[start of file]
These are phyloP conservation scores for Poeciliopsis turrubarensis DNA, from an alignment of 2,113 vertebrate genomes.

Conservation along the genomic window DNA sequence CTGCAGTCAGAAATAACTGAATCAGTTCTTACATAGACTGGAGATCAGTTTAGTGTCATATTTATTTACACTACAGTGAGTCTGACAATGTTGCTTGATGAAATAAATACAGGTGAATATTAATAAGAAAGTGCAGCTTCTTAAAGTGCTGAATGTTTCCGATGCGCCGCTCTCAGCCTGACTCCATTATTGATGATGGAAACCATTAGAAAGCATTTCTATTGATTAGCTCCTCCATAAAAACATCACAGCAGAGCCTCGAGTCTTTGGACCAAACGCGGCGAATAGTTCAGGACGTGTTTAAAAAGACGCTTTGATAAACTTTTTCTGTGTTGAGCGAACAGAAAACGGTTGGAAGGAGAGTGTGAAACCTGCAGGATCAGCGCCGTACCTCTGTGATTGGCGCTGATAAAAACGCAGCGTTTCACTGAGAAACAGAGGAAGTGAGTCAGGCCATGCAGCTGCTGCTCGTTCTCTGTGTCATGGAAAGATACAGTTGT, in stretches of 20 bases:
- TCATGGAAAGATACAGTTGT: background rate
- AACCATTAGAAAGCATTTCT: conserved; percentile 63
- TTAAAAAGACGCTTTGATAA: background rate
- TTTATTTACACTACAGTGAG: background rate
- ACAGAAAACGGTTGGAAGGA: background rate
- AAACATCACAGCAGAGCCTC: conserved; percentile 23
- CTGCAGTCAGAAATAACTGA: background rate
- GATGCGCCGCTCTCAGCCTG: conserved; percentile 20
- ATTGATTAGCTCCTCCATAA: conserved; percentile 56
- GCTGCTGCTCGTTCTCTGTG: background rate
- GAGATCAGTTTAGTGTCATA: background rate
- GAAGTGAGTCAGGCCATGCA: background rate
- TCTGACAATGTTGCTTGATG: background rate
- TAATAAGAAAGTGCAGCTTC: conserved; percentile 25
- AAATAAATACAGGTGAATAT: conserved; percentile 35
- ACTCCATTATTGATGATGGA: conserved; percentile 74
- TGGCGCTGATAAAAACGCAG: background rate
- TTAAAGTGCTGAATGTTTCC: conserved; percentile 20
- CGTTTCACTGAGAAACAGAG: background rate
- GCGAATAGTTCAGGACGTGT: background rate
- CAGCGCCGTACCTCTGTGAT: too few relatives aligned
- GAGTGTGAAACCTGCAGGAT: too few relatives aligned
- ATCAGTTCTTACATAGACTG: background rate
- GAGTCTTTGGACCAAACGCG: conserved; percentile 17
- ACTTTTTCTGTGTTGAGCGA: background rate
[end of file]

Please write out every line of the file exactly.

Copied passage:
These are phyloP conservation scores for Poeciliopsis turrubarensis DNA, from an alignment of 2,113 vertebrate genomes.

Conservation along the genomic window DNA sequence CTGCAGTCAGAAATAACTGAATCAGTTCTTACATAGACTGGAGATCAGTTTAGTGTCATATTTATTTACACTACAGTGAGTCTGACAATGTTGCTTGATGAAATAAATACAGGTGAATATTAATAAGAAAGTGCAGCTTCTTAAAGTGCTGAATGTTTCCGATGCGCCGCTCTCAGCCTGACTCCATTATTGATGATGGAAACCATTAGAAAGCATTTCTATTGATTAGCTCCTCCATAAAAACATCACAGCAGAGCCTCGAGTCTTTGGACCAAACGCGGCGAATAGTTCAGGACGTGTTTAAAAAGACGCTTTGATAAACTTTTTCTGTGTTGAGCGAACAGAAAACGGTTGGAAGGAGAGTGTGAAACCTGCAGGATCAGCGCCGTACCTCTGTGATTGGCGCTGATAAAAACGCAGCGTTTCACTGAGAAACAGAGGAAGTGAGTCAGGCCATGCAGCTGCTGCTCGTTCTCTGTGTCATGGAAAGATACAGTTGT, in stretches of 20 bases:
- TCATGGAAAGATACAGTTGT: background rate
- AACCATTAGAAAGCATTTCT: conserved; percentile 63
- TTAAAAAGACGCTTTGATAA: background rate
- TTTATTTACACTACAGTGAG: background rate
- ACAGAAAACGGTTGGAAGGA: background rate
- AAACATCACAGCAGAGCCTC: conserved; percentile 23
- CTGCAGTCAGAAATAACTGA: background rate
- GATGCGCCGCTCTCAGCCTG: conserved; percentile 20
- ATTGATTAGCTCCTCCATAA: conserved; percentile 56
- GCTGCTGCTCGTTCTCTGTG: background rate
- GAGATCAGTTTAGTGTCATA: background rate
- GAAGTGAGTCAGGCCATGCA: background rate
- TCTGACAATGTTGCTTGATG: background rate
- TAATAAGAAAGTGCAGCTTC: conserved; percentile 25
- AAATAAATACAGGTGAATAT: conserved; percentile 35
- ACTCCATTATTGATGATGGA: conserved; percentile 74
- TGGCGCTGATAAAAACGCAG: background rate
- TTAAAGTGCTGAATGTTTCC: conserved; percentile 20
- CGTTTCACTGAGAAACAGAG: background rate
- GCGAATAGTTCAGGACGTGT: background rate
- CAGCGCCGTACCTCTGTGAT: too few relatives aligned
- GAGTGTGAAACCTGCAGGAT: too few relatives aligned
- ATCAGTTCTTACATAGACTG: background rate
- GAGTCTTTGGACCAAACGCG: conserved; percentile 17
- ACTTTTTCTGTGTTGAGCGA: background rate